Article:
Nobody needs this deal more than Kim. He promised his people to improve their desperate living conditions, improve the overall economy and the food supply. In order to introduce something similar to the Chinese-style reforms he has to deliver a diplomatic victory, as only the US, South Korea and Japan can be of real assistance.


President Nazerbayev, May 17, Astana

Kazakhstan does not often make headlines in international news, but its positive role and influence deserve mention.

Kazakhstan is a country with a Muslim majority population, but with a secular form of governance. Since it became independent in 1991, it has had only one president. Nursultan Nazerbayev has, however, managed to address the multiple challenges of a post-Soviet state in a manner that has earned him a relatively enviable reputation.  An illustration of his style of management and openness to the outside world is the convening every year of the Astana Economic Forum (now called the Global Challenges Conference).

Kazakhstan has also endeavoured to play a positive role in international affairs. Astana continues to host representatives of Syrian political and economic sectors plus delegations from Russia, Iran and Turkey in the search of a peaceful solution to the ongoing Syrian civil war, now in its 7th year. The US is not taking part in this 9th round of negotiations. Parallel UN-sponsored talks are going on in Geneva as well.

Kazakhstan has announced its new regional doctrine aimed at improving relations with all Central Asian countries in order to counter the powerful economic influence of China in the region. In this respect, the recent liberalisation efforts of the new President of neighbouring Uzbekistan are especially good news for Kazakhstan. Considering that Kazakhstan shares one of the longest borders in the world with China, Astana fears that the powerful economic sway of China could eventually lead to unpredictable political changes not exactly favorable to the political aspirations of Kazakhstan and of Russia, its other major neighbour and its associate in the Eurasian Economic Union. For many historical reasons, a more concerted approach among Central Asian countries has been difficult to generate. With the more open approach emerging in Uzbekistan, positive developments may be around the corner.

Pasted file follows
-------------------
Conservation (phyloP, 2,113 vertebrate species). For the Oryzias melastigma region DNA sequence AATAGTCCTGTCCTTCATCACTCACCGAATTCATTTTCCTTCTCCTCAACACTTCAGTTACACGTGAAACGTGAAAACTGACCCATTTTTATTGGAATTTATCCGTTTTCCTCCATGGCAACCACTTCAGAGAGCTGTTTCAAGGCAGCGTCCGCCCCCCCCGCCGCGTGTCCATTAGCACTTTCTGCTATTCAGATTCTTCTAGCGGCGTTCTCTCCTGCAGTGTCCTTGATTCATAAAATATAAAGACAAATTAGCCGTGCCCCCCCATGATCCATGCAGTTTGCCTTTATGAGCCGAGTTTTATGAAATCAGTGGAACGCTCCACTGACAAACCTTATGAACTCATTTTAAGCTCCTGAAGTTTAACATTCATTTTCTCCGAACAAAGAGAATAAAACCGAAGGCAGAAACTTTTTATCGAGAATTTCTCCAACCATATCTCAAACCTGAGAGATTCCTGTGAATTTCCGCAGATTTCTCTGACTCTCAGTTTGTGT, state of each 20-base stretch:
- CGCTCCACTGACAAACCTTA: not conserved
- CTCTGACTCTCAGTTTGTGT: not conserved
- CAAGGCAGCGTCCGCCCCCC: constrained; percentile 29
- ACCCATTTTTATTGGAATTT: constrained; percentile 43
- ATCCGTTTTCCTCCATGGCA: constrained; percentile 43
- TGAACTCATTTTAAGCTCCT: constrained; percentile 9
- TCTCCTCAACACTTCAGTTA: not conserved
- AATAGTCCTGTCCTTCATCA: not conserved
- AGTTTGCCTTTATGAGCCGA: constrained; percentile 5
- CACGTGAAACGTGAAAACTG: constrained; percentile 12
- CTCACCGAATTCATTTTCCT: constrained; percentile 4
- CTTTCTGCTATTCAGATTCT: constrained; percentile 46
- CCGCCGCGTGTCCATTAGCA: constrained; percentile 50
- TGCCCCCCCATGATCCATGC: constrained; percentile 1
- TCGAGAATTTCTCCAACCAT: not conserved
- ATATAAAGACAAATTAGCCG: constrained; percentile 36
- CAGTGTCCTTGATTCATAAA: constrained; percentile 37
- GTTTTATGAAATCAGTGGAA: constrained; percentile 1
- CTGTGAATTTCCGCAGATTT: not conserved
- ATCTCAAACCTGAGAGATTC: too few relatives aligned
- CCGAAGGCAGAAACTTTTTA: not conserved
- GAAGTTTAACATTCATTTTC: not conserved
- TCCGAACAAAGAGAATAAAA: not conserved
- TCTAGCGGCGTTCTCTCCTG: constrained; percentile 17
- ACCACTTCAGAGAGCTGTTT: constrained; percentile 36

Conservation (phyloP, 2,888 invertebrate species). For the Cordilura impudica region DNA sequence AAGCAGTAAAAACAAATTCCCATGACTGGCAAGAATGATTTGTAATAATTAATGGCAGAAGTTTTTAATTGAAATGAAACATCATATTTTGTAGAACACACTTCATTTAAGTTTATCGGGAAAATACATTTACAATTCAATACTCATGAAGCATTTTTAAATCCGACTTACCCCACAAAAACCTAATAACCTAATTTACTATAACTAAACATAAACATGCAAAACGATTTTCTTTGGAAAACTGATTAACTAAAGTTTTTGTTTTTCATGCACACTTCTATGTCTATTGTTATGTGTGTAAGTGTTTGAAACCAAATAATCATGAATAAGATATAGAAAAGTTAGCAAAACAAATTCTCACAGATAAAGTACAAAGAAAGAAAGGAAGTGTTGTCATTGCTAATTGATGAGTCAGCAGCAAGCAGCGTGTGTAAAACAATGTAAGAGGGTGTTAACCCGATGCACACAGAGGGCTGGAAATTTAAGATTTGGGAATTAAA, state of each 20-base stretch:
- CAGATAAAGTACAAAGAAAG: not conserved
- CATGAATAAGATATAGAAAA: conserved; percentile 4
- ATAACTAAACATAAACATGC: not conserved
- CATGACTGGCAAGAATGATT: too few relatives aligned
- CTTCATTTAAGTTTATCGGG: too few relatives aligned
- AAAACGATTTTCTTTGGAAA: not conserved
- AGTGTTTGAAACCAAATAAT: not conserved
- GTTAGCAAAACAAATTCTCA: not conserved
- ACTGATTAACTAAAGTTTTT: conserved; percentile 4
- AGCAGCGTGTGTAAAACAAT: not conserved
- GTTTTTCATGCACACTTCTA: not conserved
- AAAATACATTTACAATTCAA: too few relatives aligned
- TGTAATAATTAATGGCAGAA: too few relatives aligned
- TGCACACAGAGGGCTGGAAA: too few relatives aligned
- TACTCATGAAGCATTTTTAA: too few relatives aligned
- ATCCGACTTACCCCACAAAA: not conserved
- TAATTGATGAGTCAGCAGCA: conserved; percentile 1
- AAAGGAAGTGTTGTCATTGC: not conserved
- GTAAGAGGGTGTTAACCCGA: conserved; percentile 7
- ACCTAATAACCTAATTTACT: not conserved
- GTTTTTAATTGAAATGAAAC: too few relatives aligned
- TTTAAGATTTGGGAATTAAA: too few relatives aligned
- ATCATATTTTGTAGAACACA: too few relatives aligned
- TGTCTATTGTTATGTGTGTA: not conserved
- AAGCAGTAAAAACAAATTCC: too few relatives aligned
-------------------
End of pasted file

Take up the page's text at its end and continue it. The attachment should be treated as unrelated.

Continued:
The new reformist government in Armenia confirmed its adherence to the Eurasian Economic Union. As Iran faces the threat of new, harsher economic sanctions and limitations by the United States, it looks at its border with Armenia border as a promising gateway for its products into Eurasian markets. Though not in the headlines of world events a conference is taking place in Yerevan with the participation of the Iranian business community and officials of the Eurasian Economic Union. One of the most significant issues discussed is a joint investment project for the restoration of the railway link from Armenia to Russia via Georgia. The implementation of this project would substantially increase the trade volume between Iran and Eurasian countries. In addition, on May 17 in Astana, on the margins of the Astana Global Challenges Conference, Iran had signed a provisional free trade zone agreement with the Eurasian Economic Union.